34. 34. Let us add another view that does something else, and something more... The view <hr> <h2>Edit your name</h2> <form ng-controller="MyEditCtrl" ng-if="user.name"> New name: <input type="text" ng-model="newName"> <button ng-click="updateName()">Save</button> </form> The controller function MyEditCtrl($scope, UserResource) { $scope.user = UserResource.get({ id: 1 }); $scope.updateName = function () { $scope.user.name = $scope.newName; $scope.user.$save(); }; }
  35. 35. The result: Separation of concerns is good, but not if it leads to such an inconsistency.
  36. 36. The solution Maintain references of that model throughout the app When it changes, propagate that change to all instances
  37. 37. Real world inconsistencies: Editing a resource that is related to multiple parent resources Example: author ~ post, author ~ comment Maintaining references here isn’t so trivial
  38. 38. The solution: Relationships Relationships to handle sub-resources Maintaining a single reference for each unique resource / sub-resource
  39. 39. Relationships
  40. 40. Parent and children A property on a resource belongs to another resource Example: post.author is an AuthorResource, author.posts is a collection of PostResources Four kinds of relationships: one-to-one, one-to-many, many-to-one, many-to- many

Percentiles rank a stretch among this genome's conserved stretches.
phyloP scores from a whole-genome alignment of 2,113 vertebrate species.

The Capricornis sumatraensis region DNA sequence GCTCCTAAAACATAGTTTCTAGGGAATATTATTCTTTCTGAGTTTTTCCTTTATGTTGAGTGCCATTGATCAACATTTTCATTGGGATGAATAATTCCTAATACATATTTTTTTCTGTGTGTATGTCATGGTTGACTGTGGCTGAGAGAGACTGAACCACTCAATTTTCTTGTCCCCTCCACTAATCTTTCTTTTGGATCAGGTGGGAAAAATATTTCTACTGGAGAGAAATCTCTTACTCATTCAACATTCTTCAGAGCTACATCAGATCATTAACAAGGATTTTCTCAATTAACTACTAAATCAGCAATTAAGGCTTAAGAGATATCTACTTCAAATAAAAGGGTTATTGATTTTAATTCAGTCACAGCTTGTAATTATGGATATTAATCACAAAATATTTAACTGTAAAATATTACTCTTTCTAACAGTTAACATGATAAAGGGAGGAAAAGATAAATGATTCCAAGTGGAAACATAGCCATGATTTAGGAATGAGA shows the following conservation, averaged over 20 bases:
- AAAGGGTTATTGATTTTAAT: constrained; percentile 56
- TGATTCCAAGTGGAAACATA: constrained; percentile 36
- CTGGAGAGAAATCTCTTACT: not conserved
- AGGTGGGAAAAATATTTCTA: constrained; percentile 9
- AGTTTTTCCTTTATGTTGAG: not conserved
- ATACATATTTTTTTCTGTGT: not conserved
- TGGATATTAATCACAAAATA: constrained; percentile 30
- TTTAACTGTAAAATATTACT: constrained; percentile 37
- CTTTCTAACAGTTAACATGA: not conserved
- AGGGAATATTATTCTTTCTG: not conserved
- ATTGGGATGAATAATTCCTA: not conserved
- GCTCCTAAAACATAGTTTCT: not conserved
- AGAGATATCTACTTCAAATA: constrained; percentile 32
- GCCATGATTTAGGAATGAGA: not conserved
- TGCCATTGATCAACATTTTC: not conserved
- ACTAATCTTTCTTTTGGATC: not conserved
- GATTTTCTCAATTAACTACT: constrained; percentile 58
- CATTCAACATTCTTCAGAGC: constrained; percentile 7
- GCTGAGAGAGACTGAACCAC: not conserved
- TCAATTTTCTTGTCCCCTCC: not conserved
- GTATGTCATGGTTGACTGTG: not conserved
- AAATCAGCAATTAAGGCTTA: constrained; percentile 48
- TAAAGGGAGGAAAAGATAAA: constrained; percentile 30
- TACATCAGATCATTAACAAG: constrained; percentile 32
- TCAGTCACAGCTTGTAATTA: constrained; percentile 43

41. 41. Subsequent problem Maintaining references
  42. 42. References?
  43. 43. What are references? Maintaining references: Ensuring that each unique resource has only one instance throughout the app. For instance, there should be only one instance of: UserResource with id=1 UserResource with id=2 PostResource with id=1 Q. How are such references maintained? A. By transforming each backend response.
  44. 44. Looks like a job for...
  45. 45. Transformer A service Input: A backend response object Output: A transformed mesh of resources
  46. 46. Example input: // GET /posts [{ "id": 1, "createdBy": { "id": 1, "name": "John Doe" } "title": "My First Post", "excerpt": "Lorem Ipsum" }, { "id": 2, "createdBy": { "id": 1, "name": "John Doe" } "title": "My Second Post", "excerpt": "Lorem Ipsum" }, { "id": 3, "createdBy": { "id": 1, "name": "Jony Ive" } "title": "My Third Post", "excerpt": "Lorem Ipsum" }]